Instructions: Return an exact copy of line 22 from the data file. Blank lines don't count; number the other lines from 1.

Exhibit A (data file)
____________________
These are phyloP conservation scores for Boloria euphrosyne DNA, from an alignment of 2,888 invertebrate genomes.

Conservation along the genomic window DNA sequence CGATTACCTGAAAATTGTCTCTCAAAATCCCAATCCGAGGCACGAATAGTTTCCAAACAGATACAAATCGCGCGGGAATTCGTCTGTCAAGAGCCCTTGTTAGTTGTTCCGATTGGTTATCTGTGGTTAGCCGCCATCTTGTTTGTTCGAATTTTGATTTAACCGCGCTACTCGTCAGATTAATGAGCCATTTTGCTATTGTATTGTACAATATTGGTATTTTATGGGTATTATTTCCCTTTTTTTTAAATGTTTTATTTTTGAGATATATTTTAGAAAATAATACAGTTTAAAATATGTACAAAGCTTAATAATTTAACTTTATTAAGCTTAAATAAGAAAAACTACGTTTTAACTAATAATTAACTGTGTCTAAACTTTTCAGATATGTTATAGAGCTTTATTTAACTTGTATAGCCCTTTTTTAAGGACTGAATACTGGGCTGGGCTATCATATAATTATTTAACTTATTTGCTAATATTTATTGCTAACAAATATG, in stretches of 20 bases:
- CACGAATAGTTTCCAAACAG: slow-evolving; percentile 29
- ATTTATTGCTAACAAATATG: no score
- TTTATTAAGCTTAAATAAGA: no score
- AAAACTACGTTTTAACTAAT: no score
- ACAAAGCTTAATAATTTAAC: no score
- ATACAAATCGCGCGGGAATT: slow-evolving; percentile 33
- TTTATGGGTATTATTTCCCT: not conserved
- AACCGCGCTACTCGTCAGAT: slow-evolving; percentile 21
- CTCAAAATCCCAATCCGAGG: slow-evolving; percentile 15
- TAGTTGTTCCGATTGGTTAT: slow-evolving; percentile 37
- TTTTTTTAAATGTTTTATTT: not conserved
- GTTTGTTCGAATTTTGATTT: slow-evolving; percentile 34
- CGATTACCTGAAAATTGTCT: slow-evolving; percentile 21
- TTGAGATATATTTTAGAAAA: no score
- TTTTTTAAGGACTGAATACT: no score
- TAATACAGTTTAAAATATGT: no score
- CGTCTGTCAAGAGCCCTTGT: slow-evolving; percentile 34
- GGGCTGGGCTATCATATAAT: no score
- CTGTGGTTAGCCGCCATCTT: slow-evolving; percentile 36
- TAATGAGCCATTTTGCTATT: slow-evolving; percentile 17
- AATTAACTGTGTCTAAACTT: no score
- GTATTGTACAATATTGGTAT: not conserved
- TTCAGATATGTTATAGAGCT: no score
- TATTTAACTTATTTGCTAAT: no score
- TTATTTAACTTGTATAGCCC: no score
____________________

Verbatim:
- TAATGAGCCATTTTGCTATT: slow-evolving; percentile 17